Late autumn into early winter, 2015
We had been praying for Bink, as a group, for a year that December. I thought life had taught me not to believe in prayer – interesting, then, that I still galvanised a group to pray for her – but looking back over that twelve months it was astonishing how much had changed.
She was living at home. No longer seeing Gatsby. Much better than she had been.
And how much hadn’t...
Ben had a new friend. Fortunately, working in a medical field.
I believe the very first (or possibly second) time she ever came to the house, we tested her sang froid to most people’s limits.
Christian has Type 1 Diabetes, and (specially in those days, before we’d got used to the fact that he needs several meals a day, unlike Atkinses who need can survive on one meal in several days) made a rare habit of life-threatening sugar-crashes.
Bink chose the same evening that Christian conked out cold on the floor in a near-coma, to grab a knife and threaten Alex with it.
No connection between those two events whatsoever.
Just, Bink was in a panic, needed the emergency services, last time an ambulance had been called for her she’d been compulsorily chemically conked out herself so understandably didn’t want any para-medics anywhere near her, and thought threatening her brother with a foot-long knife was the way to get the police instead.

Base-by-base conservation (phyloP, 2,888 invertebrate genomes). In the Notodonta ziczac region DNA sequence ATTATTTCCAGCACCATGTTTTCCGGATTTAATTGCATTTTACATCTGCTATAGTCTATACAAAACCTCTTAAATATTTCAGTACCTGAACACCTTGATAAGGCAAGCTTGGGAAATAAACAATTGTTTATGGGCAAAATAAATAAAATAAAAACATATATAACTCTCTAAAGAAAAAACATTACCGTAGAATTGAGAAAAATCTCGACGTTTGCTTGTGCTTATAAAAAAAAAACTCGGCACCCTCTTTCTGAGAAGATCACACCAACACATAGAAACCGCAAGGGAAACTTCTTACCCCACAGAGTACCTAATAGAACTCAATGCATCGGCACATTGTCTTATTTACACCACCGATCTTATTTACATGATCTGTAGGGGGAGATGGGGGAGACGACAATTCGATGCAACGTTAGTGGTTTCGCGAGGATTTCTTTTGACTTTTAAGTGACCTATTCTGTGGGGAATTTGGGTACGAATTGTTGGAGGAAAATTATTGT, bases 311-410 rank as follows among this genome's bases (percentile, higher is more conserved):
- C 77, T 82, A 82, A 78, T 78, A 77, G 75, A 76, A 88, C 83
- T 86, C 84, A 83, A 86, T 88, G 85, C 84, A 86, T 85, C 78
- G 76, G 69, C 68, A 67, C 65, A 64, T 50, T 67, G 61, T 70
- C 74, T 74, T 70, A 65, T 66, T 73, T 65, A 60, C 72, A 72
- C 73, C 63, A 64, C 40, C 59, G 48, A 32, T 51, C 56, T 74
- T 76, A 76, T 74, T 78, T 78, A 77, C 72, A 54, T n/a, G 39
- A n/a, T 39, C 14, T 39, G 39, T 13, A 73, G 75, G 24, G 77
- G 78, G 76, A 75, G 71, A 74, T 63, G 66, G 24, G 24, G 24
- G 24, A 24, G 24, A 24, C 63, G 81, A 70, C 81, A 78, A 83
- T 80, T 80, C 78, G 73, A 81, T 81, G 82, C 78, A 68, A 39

Ben walked in with his new friend.
Run, I said, thrusting my purse at them. Sainsbury’s on the corner. Chocolate and orange juice.
I couldn’t go because I was on the telephone to the police.
It was, Serena said, greatly to her credit that she never turned a hair. Or asked why.
Just returned in under two minutes with the necessaries to save Christian’s life.
My life is studded with memories of Bink and crises.
Bink outside in the rain, in late November, standing on a garden chair, screaming and screaming till the police came. All I really remember is her feet, soaking wet, just socks on.
And Alex, calm and explaining that there are simpler ways of getting help than drawing a knife on someone.
And Bink explaining, much, much later that evening, that she couldn’t think of any other way, on the spur of the moment.
There is method in her madness – in everyone’s madness, presumably – and some sense: Alex is the one person you could draw a knife on, who wouldn’t go mad himself.
How wearisome it all is...
And Serena saying, if Ben’s new friend can cope with Ben’s brother-in-law having a sugar crash and Ben’s sister drawing a knife on Ben’s brother and Ben’s mother shoving money at her and saying, run for chocolate! and no other explanation given... well, she will make a good friend of the Atkins family...